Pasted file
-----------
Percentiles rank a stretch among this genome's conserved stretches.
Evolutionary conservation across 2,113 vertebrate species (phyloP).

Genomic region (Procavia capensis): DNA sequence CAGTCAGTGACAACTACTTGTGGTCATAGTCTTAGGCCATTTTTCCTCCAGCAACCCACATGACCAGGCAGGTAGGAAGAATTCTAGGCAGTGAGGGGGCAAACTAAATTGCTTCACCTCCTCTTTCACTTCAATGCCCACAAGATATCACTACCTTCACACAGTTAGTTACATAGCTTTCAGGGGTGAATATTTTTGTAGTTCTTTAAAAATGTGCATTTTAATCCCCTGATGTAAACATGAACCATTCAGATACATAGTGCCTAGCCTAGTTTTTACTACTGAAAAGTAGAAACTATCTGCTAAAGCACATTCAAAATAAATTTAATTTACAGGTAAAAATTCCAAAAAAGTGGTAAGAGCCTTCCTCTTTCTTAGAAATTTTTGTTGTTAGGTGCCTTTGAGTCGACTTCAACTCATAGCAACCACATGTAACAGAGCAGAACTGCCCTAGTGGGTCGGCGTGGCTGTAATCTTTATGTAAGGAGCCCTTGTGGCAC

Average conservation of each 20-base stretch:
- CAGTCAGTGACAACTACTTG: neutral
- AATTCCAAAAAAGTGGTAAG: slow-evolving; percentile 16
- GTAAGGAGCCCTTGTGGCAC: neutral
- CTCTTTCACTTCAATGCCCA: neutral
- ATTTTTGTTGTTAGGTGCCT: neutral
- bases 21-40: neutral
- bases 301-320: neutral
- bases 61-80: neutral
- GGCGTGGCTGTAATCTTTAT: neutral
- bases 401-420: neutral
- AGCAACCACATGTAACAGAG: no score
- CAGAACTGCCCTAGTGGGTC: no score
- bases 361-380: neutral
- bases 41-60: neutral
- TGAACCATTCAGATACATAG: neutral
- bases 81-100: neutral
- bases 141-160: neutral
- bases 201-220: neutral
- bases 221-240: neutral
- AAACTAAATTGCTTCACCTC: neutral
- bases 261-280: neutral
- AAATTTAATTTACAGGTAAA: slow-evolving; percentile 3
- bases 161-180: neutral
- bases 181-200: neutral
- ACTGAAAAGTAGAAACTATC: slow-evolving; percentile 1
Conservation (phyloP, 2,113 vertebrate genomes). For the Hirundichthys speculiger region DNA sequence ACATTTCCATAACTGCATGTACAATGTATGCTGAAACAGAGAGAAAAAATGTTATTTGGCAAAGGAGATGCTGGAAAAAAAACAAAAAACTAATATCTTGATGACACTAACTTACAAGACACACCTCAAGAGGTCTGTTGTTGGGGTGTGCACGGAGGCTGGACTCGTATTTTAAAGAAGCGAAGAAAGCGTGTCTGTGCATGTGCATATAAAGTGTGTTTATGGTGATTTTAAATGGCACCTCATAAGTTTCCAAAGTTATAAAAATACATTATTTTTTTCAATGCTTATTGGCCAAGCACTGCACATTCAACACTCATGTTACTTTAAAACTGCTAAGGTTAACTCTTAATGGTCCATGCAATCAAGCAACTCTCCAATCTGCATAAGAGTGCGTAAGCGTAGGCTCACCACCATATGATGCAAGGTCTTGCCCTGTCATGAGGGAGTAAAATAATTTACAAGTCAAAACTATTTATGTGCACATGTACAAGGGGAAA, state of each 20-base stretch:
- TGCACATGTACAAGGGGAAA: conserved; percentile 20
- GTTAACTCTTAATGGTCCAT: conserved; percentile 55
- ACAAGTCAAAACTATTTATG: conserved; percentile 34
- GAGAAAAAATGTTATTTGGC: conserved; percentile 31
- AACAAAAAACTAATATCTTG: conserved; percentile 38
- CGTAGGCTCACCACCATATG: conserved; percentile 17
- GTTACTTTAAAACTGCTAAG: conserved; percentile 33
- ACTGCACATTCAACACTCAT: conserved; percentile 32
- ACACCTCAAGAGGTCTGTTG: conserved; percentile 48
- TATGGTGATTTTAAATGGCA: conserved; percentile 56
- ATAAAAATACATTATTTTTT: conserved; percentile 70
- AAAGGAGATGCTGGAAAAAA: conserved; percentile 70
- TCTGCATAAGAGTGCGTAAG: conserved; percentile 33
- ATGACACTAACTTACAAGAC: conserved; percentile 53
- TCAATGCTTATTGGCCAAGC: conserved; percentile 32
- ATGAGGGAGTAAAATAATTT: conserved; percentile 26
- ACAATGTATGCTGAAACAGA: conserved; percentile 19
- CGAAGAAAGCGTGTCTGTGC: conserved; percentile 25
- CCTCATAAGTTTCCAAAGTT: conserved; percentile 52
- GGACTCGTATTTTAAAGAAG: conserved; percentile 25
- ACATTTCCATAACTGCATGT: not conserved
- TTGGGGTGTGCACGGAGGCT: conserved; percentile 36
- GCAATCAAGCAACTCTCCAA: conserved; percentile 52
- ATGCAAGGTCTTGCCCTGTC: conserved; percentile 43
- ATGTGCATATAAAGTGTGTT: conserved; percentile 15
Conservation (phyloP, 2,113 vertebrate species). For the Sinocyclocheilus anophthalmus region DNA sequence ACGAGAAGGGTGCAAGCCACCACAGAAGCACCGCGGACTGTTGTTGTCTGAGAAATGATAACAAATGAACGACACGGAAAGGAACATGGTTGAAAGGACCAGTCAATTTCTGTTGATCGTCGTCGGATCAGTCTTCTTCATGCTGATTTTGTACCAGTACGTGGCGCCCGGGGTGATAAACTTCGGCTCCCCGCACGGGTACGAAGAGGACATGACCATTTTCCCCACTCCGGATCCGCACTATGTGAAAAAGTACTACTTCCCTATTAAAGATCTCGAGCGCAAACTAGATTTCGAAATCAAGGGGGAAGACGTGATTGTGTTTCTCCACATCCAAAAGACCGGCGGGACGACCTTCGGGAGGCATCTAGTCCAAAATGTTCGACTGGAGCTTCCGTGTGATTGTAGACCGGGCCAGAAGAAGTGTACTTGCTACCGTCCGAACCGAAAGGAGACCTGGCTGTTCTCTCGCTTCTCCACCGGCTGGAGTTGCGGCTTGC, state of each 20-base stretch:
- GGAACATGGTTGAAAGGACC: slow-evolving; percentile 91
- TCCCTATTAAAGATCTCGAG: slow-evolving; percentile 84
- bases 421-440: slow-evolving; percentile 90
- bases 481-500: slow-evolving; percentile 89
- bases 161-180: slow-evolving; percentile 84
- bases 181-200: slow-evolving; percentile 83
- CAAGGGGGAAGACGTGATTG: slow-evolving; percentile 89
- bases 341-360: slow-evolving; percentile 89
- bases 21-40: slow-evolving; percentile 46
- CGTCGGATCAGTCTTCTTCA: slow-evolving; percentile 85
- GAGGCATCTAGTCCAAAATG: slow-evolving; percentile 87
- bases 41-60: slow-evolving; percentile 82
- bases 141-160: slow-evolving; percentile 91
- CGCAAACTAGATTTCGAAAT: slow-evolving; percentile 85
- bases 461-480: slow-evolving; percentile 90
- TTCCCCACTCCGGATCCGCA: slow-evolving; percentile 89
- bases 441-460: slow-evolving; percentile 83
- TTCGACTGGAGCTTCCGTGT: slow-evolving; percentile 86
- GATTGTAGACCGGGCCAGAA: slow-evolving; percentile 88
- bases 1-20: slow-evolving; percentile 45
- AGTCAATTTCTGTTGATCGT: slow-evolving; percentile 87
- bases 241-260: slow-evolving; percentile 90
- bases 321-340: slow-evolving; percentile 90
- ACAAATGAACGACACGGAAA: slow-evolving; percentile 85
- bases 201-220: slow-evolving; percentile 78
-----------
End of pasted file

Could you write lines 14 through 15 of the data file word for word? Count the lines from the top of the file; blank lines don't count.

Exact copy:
- bases 401-420: neutral
- AGCAACCACATGTAACAGAG: no score